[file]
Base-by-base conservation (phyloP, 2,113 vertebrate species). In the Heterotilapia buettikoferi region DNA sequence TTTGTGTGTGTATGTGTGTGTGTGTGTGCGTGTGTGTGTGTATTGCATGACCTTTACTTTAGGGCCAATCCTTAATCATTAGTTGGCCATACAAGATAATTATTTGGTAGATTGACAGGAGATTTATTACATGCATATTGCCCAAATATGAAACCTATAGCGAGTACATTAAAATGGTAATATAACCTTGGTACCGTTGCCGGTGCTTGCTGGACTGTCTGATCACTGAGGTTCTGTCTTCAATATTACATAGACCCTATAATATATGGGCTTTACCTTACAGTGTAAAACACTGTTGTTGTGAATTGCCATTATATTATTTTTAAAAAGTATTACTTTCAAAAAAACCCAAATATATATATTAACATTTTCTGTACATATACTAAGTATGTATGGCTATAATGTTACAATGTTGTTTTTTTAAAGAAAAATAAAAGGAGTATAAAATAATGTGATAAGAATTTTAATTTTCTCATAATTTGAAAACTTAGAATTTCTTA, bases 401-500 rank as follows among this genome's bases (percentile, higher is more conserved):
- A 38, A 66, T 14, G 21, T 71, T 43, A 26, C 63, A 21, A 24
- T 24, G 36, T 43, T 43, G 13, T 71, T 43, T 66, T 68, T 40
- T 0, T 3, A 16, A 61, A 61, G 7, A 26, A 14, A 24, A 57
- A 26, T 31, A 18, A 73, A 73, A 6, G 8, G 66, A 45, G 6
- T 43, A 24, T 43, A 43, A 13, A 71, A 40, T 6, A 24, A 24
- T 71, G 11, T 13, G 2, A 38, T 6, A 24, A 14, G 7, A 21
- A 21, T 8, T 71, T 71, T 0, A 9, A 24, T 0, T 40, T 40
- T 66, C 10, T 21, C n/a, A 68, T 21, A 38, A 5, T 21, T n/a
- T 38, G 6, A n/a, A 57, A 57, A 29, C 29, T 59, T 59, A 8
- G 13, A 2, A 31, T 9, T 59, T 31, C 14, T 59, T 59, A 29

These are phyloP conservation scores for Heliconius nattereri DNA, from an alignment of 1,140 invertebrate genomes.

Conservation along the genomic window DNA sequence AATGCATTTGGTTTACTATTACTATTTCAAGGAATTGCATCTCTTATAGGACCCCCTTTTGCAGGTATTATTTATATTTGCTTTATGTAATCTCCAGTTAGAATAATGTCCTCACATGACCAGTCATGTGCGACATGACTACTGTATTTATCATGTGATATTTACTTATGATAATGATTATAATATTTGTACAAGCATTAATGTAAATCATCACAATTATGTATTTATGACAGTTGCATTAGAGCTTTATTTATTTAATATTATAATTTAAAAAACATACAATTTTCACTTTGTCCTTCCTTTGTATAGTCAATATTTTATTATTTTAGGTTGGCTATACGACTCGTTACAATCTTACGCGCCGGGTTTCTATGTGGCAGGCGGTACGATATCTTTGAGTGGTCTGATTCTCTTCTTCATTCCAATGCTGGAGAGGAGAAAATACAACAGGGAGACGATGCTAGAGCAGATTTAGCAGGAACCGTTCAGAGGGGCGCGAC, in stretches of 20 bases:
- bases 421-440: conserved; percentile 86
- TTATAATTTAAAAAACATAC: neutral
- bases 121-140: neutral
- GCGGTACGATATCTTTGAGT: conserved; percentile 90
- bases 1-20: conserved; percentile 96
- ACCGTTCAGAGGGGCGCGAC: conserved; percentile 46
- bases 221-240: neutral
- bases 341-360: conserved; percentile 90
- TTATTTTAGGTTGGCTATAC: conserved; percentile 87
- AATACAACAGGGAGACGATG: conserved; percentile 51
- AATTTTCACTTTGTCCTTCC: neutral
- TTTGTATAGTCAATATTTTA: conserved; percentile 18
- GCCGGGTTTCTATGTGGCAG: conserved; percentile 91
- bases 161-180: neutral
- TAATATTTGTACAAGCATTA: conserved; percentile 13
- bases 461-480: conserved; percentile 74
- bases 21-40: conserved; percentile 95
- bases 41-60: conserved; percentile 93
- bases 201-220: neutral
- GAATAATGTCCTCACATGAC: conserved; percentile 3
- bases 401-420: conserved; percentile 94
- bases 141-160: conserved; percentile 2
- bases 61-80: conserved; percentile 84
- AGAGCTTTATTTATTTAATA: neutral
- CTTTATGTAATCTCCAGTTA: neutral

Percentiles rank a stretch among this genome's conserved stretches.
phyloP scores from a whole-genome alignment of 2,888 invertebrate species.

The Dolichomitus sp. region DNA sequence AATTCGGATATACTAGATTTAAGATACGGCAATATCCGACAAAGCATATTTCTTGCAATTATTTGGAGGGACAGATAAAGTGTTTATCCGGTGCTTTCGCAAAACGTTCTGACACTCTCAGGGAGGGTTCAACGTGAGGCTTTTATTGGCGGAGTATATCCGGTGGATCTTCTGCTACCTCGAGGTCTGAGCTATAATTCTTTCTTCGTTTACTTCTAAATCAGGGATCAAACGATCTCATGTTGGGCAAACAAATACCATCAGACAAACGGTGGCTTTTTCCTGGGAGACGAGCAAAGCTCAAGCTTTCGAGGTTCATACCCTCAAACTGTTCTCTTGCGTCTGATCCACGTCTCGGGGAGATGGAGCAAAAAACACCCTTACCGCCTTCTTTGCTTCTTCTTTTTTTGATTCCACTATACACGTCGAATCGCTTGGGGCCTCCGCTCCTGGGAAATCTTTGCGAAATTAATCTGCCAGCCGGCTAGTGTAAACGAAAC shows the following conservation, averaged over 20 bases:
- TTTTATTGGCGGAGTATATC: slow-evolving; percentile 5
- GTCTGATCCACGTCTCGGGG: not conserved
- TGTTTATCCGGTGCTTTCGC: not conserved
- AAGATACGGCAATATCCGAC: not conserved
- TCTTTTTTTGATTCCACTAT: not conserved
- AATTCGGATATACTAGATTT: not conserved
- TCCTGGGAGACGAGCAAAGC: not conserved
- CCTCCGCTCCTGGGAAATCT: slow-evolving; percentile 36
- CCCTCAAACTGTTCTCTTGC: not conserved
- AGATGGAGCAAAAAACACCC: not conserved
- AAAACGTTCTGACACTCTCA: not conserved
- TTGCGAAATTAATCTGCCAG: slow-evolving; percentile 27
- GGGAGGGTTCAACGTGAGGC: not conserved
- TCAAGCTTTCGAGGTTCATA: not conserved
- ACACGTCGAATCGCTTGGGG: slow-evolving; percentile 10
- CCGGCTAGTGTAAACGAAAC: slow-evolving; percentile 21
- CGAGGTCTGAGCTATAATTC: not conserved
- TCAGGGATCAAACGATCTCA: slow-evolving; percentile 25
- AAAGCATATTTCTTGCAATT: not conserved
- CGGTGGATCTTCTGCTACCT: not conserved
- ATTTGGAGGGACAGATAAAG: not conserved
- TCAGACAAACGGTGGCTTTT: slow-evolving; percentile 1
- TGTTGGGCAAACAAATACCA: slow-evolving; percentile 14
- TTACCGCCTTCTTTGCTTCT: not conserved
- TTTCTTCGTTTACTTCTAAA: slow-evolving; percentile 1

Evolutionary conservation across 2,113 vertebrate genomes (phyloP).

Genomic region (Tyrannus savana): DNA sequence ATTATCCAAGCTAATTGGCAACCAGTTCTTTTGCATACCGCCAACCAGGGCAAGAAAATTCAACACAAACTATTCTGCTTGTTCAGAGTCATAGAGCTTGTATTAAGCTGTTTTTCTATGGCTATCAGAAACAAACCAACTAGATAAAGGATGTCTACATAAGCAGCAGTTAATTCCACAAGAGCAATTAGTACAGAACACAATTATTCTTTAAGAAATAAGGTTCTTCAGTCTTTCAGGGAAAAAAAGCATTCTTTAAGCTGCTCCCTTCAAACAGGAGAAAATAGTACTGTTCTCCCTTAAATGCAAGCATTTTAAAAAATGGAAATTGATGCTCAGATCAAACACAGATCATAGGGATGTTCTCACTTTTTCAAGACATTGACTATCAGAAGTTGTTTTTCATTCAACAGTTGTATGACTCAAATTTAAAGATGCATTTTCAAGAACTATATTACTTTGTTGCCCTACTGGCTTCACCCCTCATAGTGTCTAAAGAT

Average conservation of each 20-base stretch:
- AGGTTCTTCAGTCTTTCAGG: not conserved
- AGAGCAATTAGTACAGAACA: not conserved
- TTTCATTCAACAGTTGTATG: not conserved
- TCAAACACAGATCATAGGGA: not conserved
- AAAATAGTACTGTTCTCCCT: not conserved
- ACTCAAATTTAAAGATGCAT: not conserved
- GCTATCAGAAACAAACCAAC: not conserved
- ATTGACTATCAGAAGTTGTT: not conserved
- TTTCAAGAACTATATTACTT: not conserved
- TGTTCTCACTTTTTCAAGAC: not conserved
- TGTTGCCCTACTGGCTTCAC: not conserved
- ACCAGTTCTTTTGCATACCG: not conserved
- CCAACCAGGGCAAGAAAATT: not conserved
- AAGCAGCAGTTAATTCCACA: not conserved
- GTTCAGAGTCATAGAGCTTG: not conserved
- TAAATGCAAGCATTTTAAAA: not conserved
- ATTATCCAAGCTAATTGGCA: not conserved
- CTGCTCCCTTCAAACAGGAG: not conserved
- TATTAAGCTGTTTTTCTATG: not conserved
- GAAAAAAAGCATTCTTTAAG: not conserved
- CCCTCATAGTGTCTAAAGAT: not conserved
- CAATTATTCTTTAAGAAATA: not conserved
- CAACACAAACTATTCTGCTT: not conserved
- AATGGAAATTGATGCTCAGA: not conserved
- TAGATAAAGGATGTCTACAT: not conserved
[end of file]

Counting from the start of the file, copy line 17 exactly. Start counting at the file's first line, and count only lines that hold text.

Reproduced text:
- GCGGTACGATATCTTTGAGT: conserved; percentile 90